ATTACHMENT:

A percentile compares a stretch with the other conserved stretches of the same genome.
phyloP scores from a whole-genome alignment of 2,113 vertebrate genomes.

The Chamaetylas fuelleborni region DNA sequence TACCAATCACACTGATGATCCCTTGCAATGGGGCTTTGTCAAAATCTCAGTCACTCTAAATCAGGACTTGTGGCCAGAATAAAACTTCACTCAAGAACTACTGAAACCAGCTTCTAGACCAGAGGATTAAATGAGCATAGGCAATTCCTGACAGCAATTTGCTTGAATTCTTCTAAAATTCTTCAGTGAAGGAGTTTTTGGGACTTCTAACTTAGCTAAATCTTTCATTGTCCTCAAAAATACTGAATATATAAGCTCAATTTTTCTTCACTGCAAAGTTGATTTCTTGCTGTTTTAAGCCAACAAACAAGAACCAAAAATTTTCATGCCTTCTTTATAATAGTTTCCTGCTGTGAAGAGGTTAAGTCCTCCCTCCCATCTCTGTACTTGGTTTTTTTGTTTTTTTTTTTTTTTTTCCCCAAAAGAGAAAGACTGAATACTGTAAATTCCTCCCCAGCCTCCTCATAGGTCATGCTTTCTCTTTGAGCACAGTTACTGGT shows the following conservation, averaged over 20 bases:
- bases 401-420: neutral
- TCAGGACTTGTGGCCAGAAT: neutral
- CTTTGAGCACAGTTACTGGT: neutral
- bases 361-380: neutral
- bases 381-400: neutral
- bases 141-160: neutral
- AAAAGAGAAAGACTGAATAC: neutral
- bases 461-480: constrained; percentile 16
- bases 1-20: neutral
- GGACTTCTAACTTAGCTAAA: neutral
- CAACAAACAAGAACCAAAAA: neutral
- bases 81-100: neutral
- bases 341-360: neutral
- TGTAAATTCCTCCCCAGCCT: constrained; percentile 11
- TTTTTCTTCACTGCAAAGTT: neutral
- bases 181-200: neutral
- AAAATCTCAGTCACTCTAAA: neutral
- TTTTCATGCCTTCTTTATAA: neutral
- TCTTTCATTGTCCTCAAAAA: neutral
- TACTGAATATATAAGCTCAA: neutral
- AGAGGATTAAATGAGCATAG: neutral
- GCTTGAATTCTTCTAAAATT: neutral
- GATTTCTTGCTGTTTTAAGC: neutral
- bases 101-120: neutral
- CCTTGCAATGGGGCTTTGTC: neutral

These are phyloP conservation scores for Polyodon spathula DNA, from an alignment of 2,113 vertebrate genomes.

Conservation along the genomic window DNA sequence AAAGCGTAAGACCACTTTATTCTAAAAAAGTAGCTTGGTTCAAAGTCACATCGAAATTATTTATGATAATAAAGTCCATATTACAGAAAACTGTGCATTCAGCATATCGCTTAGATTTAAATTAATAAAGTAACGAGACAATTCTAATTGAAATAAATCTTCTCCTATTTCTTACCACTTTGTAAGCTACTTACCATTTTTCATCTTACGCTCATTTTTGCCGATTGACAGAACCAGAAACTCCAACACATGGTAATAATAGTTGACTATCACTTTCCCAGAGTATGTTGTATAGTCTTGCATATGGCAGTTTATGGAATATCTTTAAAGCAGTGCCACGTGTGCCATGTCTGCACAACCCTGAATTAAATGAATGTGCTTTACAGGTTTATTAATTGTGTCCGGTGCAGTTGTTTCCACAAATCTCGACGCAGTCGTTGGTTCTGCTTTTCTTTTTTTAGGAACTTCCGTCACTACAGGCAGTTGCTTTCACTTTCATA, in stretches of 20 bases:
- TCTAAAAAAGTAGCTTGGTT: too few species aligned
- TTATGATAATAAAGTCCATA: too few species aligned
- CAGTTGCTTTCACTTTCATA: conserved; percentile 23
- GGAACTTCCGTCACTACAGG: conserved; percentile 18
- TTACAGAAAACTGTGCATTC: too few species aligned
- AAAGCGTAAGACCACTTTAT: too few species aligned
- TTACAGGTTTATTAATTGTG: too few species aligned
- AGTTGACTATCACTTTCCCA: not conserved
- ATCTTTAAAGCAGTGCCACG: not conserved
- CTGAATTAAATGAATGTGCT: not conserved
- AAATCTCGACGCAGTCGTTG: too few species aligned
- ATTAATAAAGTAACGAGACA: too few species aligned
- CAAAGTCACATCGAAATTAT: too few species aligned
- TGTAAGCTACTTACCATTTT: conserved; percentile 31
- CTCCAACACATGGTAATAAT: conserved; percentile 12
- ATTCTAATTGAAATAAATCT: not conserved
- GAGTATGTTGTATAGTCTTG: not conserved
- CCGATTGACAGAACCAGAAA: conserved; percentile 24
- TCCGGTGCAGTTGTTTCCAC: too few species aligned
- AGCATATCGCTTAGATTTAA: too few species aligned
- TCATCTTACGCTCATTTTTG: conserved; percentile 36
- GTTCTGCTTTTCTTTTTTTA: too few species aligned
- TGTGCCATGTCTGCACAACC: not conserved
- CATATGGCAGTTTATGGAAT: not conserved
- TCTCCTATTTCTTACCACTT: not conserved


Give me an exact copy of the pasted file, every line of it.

A percentile compares a stretch with the other conserved stretches of the same genome.
phyloP scores from a whole-genome alignment of 2,113 vertebrate genomes.

The Chamaetylas fuelleborni region DNA sequence TACCAATCACACTGATGATCCCTTGCAATGGGGCTTTGTCAAAATCTCAGTCACTCTAAATCAGGACTTGTGGCCAGAATAAAACTTCACTCAAGAACTACTGAAACCAGCTTCTAGACCAGAGGATTAAATGAGCATAGGCAATTCCTGACAGCAATTTGCTTGAATTCTTCTAAAATTCTTCAGTGAAGGAGTTTTTGGGACTTCTAACTTAGCTAAATCTTTCATTGTCCTCAAAAATACTGAATATATAAGCTCAATTTTTCTTCACTGCAAAGTTGATTTCTTGCTGTTTTAAGCCAACAAACAAGAACCAAAAATTTTCATGCCTTCTTTATAATAGTTTCCTGCTGTGAAGAGGTTAAGTCCTCCCTCCCATCTCTGTACTTGGTTTTTTTGTTTTTTTTTTTTTTTTTCCCCAAAAGAGAAAGACTGAATACTGTAAATTCCTCCCCAGCCTCCTCATAGGTCATGCTTTCTCTTTGAGCACAGTTACTGGT shows the following conservation, averaged over 20 bases:
- bases 401-420: neutral
- TCAGGACTTGTGGCCAGAAT: neutral
- CTTTGAGCACAGTTACTGGT: neutral
- bases 361-380: neutral
- bases 381-400: neutral
- bases 141-160: neutral
- AAAAGAGAAAGACTGAATAC: neutral
- bases 461-480: constrained; percentile 16
- bases 1-20: neutral
- GGACTTCTAACTTAGCTAAA: neutral
- CAACAAACAAGAACCAAAAA: neutral
- bases 81-100: neutral
- bases 341-360: neutral
- TGTAAATTCCTCCCCAGCCT: constrained; percentile 11
- TTTTTCTTCACTGCAAAGTT: neutral
- bases 181-200: neutral
- AAAATCTCAGTCACTCTAAA: neutral
- TTTTCATGCCTTCTTTATAA: neutral
- TCTTTCATTGTCCTCAAAAA: neutral
- TACTGAATATATAAGCTCAA: neutral
- AGAGGATTAAATGAGCATAG: neutral
- GCTTGAATTCTTCTAAAATT: neutral
- GATTTCTTGCTGTTTTAAGC: neutral
- bases 101-120: neutral
- CCTTGCAATGGGGCTTTGTC: neutral

These are phyloP conservation scores for Polyodon spathula DNA, from an alignment of 2,113 vertebrate genomes.

Conservation along the genomic window DNA sequence AAAGCGTAAGACCACTTTATTCTAAAAAAGTAGCTTGGTTCAAAGTCACATCGAAATTATTTATGATAATAAAGTCCATATTACAGAAAACTGTGCATTCAGCATATCGCTTAGATTTAAATTAATAAAGTAACGAGACAATTCTAATTGAAATAAATCTTCTCCTATTTCTTACCACTTTGTAAGCTACTTACCATTTTTCATCTTACGCTCATTTTTGCCGATTGACAGAACCAGAAACTCCAACACATGGTAATAATAGTTGACTATCACTTTCCCAGAGTATGTTGTATAGTCTTGCATATGGCAGTTTATGGAATATCTTTAAAGCAGTGCCACGTGTGCCATGTCTGCACAACCCTGAATTAAATGAATGTGCTTTACAGGTTTATTAATTGTGTCCGGTGCAGTTGTTTCCACAAATCTCGACGCAGTCGTTGGTTCTGCTTTTCTTTTTTTAGGAACTTCCGTCACTACAGGCAGTTGCTTTCACTTTCATA, in stretches of 20 bases:
- TCTAAAAAAGTAGCTTGGTT: too few species aligned
- TTATGATAATAAAGTCCATA: too few species aligned
- CAGTTGCTTTCACTTTCATA: conserved; percentile 23
- GGAACTTCCGTCACTACAGG: conserved; percentile 18
- TTACAGAAAACTGTGCATTC: too few species aligned
- AAAGCGTAAGACCACTTTAT: too few species aligned
- TTACAGGTTTATTAATTGTG: too few species aligned
- AGTTGACTATCACTTTCCCA: not conserved
- ATCTTTAAAGCAGTGCCACG: not conserved
- CTGAATTAAATGAATGTGCT: not conserved
- AAATCTCGACGCAGTCGTTG: too few species aligned
- ATTAATAAAGTAACGAGACA: too few species aligned
- CAAAGTCACATCGAAATTAT: too few species aligned
- TGTAAGCTACTTACCATTTT: conserved; percentile 31
- CTCCAACACATGGTAATAAT: conserved; percentile 12
- ATTCTAATTGAAATAAATCT: not conserved
- GAGTATGTTGTATAGTCTTG: not conserved
- CCGATTGACAGAACCAGAAA: conserved; percentile 24
- TCCGGTGCAGTTGTTTCCAC: too few species aligned
- AGCATATCGCTTAGATTTAA: too few species aligned
- TCATCTTACGCTCATTTTTG: conserved; percentile 36
- GTTCTGCTTTTCTTTTTTTA: too few species aligned
- TGTGCCATGTCTGCACAACC: not conserved
- CATATGGCAGTTTATGGAAT: not conserved
- TCTCCTATTTCTTACCACTT: not conserved